Roy pushes his horn-rimmed glasses further up his nose. His perfectly tailored velvet jacket and carefully tucked in dress handkerchief attest to an expensive sense of style, while his nonchalant beard suggests that running nine restaurants isn’t sweating him. Only his friendly blue eyes give away his softer side; but being a business man, he makes sure his mouth does the talking.
‘Does the government support entrepreneurship?’
Roy takes a sip of his coffee. ‘That’s an interesting question. I think the role of the government is overrated. Hungarians tend to look to others, wait for someone outside or above to hand them solutions. But there are a lot of things people can do without the government, just by having the right mindset. The government is just there to give these initiatives a boost.’
‘But still, I spoke to a lot of Hungarians, and most of them are poor. As I understand it, Hungary is not doing so well at all.’
‘I see you spoke to a lot of negative people.’ Roy narrows his eyes. ‘Not necessarily negative. Their wages are very low.’
Roy sits up and straightens his suit jacket. ‘Let me tell you a simple arithmetical problem about restaurants. When you open our menus, we’re fifty or even sixty percent lower in price than in Western Europe. However, our VAT is 27 percent and our costs are pretty much the same as in Holland, for instance.’ ‘Except for labour.’ ‘Except for labour. But tell me, how can I pay more for labour when my costs are high and the prices are low?’
‘So the government should lower the VAT.’
‘I’m not a politician, nor do I want to be. There are certain things I think they’re doing pretty well. There’s no significant unrest in the streets, like in Greece. But if you ask me, I would lower tax significantly and also the state expenditure on social benefits. Unfortunately, that would trigger the biggest outbreak the country has ever seen.’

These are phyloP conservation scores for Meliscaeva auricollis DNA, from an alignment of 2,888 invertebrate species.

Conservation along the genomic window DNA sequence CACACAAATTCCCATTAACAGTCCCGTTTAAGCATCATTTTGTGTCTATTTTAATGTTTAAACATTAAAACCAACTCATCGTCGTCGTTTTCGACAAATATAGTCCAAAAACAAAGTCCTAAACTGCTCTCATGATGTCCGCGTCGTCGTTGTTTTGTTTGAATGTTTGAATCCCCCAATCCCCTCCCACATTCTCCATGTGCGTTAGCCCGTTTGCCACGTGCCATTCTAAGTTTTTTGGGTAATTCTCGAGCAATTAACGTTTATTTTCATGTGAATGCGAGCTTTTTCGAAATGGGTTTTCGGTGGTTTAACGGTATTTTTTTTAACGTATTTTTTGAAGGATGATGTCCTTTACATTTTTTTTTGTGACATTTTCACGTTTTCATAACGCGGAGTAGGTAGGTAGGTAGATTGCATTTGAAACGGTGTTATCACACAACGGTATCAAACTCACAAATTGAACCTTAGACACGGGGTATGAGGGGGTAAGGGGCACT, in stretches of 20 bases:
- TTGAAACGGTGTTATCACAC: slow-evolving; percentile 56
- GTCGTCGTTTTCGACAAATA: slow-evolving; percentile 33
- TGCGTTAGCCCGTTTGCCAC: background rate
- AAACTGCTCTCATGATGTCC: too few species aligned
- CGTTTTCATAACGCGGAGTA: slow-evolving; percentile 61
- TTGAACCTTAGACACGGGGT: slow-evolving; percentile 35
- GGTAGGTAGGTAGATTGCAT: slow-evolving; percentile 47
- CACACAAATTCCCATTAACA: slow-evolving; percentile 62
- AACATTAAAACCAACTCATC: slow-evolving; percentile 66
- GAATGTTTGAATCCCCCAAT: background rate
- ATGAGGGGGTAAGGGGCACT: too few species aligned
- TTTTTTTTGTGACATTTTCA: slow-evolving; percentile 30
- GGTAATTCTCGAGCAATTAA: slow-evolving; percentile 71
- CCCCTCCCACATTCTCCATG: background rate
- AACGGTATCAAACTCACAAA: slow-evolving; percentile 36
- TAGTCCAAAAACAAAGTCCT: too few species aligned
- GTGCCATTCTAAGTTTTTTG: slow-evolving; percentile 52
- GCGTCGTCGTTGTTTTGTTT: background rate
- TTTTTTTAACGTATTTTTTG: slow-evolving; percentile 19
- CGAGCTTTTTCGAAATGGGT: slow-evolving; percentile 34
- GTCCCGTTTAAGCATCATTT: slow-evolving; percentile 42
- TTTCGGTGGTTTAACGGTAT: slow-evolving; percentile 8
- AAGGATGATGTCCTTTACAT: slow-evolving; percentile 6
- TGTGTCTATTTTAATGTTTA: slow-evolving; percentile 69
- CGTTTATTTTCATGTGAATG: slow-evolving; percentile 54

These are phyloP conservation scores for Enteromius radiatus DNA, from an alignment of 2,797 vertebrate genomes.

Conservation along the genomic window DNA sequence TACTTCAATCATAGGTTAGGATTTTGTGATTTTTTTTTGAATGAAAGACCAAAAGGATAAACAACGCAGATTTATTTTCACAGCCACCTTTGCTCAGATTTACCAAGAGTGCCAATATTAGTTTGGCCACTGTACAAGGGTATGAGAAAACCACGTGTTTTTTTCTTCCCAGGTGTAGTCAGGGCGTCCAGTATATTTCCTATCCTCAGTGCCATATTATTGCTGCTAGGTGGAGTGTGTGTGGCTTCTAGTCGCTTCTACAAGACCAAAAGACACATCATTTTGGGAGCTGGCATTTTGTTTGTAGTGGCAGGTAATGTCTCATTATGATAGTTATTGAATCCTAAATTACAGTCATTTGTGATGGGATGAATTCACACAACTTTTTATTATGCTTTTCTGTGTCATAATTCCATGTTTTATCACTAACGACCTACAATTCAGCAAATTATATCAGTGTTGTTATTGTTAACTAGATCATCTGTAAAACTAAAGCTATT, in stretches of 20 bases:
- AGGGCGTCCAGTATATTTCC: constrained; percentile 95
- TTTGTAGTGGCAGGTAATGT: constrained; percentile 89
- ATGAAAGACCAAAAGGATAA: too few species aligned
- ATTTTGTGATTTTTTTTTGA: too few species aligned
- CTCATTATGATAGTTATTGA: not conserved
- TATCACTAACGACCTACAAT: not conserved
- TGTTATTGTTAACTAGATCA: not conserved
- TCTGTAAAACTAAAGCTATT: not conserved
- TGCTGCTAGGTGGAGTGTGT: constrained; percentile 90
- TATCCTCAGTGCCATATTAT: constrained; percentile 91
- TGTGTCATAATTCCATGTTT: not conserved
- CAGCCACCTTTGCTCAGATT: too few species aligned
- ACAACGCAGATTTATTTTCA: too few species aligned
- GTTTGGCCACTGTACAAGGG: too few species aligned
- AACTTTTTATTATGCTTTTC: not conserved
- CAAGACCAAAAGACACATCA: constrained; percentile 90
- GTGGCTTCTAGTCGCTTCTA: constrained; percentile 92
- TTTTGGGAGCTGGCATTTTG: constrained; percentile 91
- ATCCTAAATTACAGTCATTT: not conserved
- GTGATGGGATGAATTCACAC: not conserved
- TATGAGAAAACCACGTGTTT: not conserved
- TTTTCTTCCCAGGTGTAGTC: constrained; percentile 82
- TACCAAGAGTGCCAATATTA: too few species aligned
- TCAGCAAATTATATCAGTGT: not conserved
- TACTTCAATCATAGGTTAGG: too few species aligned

Roy’s international business adventures aren’t the only things tying him to Europe. His wife worked at the European Commission and the Court of Auditors, before moving back to Hungary in 2008.
‘What’s the relationship between Hungary and the EU like? I feel after this week that the government is almost turning the EU into an enemy, in order to strengthen the national identity.’ ‘ Yes, sometimes it does. But they’re desperately fighting the right wing and trying to please the people who are moving towards the right. It’s very hard, considering that the right wing is financed by Russia.’
‘And you, personally, what do you think?’
The EU is a fantastic institution; it’s amazing what it has done during the past seventy years. After decades of bloody war it was the first institution to secure peace on the continent, I don’t think people recognize and appreciate this anywhere in Europe. And like our own government, they make a lot of mistakes. They’re very bureaucratic and could do a lot of things better. But it’s not a static thing, it’s growing and evolving and trying to find itself and its place in the world.’
‘But is there a European Dream? Some kind of vision?’
‘In my opinion, the EU doesn’t have enough balls to define a dream. It doesn’t have enough balls to create a proper foreign policy. It doesn’t have enough balls to have a proper military and be a serious force. The EU is too bureaucratic and it’s run by bureaucrats. In this complex situation you cannot have faceless organizations because they cannot cope with the challenge. It should be run by people with balls.’ ‘People like Obama.’ Roy pulls a wry face. ‘Not Obama, please. He’s a huge disappointment. Maybe someone like De Gaulle, Tony Blair. Margaret Thatcher, maybe. Angela Merkel has balls too, but she doesn’t follow through.’
‘Maybe Europe is just not cool enough, yet. From a business point of view, how would you make Europe cool?’
‘It’s all about marketing. Europe is amazingly cool; we have thousands of years of history, all these national symbols, national foods.’ ‘But that’s all national, not European.’ ‘It is! Europe doesn’t mean we melt into one, or lose our own flag. Europe is the colour of all those flags combined. The US doesn’t have that, China doesn’t have that. We’re the group of people with the largest share of values and culture and we should be proud of that.’
(interview by Mark, written by Sophie Moerman)